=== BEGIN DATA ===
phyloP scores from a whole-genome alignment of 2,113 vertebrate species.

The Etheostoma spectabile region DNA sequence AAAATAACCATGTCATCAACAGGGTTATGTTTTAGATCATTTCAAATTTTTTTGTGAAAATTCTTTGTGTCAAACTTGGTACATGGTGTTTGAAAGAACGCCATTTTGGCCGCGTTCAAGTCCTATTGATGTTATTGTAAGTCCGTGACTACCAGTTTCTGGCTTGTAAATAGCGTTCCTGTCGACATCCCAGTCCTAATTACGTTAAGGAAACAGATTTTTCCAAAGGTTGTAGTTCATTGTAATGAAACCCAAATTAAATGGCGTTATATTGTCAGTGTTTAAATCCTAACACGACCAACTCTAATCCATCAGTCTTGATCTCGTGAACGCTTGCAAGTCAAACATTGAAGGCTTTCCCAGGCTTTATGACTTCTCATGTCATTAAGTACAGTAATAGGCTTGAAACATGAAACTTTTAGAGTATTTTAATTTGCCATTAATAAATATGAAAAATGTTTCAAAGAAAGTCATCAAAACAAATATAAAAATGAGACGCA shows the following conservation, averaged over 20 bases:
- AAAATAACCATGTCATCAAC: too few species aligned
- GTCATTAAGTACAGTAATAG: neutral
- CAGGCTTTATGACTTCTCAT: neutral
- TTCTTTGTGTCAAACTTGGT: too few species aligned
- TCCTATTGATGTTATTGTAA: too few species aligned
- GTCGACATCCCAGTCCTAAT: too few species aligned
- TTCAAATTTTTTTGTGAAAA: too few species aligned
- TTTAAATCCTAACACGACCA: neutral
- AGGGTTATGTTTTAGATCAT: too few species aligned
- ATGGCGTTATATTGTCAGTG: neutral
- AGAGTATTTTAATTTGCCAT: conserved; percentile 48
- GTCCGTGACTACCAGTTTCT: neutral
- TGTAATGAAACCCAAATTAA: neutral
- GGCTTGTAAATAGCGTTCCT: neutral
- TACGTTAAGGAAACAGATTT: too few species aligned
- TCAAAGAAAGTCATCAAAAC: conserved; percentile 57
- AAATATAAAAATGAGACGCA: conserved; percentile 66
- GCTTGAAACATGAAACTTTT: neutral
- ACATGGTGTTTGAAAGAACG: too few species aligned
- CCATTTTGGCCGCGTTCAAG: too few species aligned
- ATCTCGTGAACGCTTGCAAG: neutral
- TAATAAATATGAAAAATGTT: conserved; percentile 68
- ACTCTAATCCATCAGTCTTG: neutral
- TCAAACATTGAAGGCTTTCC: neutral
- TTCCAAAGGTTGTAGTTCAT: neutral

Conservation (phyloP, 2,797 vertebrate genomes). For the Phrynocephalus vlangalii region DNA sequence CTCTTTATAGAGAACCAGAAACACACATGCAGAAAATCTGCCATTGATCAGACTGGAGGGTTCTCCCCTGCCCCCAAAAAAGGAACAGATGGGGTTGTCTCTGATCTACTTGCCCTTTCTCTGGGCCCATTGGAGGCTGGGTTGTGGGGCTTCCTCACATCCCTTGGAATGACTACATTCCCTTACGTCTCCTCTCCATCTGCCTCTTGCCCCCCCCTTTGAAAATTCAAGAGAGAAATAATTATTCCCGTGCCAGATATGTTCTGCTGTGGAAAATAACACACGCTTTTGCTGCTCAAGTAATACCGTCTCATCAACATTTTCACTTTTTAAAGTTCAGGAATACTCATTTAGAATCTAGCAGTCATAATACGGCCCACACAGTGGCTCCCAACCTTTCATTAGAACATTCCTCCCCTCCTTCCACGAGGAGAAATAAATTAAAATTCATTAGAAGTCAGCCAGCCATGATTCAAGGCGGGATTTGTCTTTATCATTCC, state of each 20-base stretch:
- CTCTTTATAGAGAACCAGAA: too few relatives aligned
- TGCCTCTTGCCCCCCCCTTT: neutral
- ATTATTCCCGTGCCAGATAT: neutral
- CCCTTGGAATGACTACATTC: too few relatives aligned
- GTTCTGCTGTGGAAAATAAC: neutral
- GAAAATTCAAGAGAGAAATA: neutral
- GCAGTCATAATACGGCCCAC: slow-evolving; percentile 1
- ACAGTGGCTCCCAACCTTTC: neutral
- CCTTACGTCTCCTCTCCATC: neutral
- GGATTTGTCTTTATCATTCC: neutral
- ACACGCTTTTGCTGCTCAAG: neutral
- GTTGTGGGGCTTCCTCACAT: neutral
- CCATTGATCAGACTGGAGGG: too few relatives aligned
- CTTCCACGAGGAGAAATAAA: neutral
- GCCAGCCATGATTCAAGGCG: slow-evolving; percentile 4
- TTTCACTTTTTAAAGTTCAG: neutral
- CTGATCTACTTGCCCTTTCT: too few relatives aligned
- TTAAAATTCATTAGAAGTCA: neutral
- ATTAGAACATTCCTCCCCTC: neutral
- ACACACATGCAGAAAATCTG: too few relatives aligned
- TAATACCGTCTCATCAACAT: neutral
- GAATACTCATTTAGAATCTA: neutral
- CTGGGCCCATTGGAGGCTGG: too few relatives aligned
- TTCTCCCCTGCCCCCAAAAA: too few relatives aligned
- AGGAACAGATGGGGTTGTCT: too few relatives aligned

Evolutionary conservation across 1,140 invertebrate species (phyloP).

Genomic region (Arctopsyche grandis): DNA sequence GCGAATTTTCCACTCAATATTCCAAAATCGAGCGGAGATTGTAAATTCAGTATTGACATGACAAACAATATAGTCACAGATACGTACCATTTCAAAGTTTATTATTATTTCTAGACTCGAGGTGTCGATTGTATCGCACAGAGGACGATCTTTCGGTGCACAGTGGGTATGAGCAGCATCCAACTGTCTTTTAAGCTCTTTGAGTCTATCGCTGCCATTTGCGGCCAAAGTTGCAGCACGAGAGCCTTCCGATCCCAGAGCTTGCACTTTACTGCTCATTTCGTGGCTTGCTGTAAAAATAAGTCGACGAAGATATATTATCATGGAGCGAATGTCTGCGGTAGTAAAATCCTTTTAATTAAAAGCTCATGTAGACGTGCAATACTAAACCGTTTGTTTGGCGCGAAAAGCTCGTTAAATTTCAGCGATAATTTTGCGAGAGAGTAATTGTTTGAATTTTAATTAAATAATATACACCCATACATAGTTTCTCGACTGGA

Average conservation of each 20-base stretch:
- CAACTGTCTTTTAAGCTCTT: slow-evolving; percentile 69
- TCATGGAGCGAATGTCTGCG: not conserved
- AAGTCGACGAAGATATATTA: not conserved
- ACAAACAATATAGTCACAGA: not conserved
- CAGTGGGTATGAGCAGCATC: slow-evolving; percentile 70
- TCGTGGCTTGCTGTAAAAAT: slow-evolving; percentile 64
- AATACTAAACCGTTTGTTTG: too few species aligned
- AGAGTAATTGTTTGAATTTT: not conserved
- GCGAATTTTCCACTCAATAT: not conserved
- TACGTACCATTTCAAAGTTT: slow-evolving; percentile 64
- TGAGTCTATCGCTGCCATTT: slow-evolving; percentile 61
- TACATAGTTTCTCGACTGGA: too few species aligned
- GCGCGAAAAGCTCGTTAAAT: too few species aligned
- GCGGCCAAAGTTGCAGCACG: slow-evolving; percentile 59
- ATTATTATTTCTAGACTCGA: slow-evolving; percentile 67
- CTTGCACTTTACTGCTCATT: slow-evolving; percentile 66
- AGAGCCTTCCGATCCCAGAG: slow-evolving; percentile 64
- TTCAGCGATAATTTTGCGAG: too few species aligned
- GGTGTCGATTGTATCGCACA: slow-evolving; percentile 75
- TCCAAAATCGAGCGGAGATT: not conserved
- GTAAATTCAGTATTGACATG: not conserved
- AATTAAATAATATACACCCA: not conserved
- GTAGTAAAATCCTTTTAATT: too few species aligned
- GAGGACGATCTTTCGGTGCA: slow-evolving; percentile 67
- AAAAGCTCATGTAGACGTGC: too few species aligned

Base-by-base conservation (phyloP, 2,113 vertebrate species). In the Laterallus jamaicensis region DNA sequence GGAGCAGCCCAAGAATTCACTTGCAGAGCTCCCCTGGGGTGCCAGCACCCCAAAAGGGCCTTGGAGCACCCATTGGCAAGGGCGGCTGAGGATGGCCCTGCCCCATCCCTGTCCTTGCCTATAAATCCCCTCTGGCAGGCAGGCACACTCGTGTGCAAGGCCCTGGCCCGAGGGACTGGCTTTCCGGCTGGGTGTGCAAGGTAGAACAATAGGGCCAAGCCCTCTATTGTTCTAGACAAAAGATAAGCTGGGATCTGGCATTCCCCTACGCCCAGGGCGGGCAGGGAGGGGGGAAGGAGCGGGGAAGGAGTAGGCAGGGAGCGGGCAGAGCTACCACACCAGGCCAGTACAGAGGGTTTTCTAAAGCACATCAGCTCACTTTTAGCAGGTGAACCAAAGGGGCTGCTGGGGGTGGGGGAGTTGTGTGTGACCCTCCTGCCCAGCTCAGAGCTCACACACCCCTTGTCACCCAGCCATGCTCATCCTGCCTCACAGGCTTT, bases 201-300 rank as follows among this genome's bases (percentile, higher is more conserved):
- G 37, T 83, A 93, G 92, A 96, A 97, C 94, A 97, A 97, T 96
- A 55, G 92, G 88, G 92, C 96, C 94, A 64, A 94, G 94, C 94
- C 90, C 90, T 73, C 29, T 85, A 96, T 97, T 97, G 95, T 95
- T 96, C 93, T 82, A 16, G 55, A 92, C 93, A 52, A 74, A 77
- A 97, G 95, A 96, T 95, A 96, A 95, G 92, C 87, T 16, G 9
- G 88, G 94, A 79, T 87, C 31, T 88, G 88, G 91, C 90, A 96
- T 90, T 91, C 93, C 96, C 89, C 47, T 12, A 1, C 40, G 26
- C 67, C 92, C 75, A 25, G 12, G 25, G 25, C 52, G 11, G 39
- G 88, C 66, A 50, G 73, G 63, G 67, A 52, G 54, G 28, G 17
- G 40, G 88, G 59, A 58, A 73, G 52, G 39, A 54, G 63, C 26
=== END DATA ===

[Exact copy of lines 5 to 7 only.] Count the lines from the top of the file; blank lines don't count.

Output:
- CAGGCTTTATGACTTCTCAT: neutral
- TTCTTTGTGTCAAACTTGGT: too few species aligned
- TCCTATTGATGTTATTGTAA: too few species aligned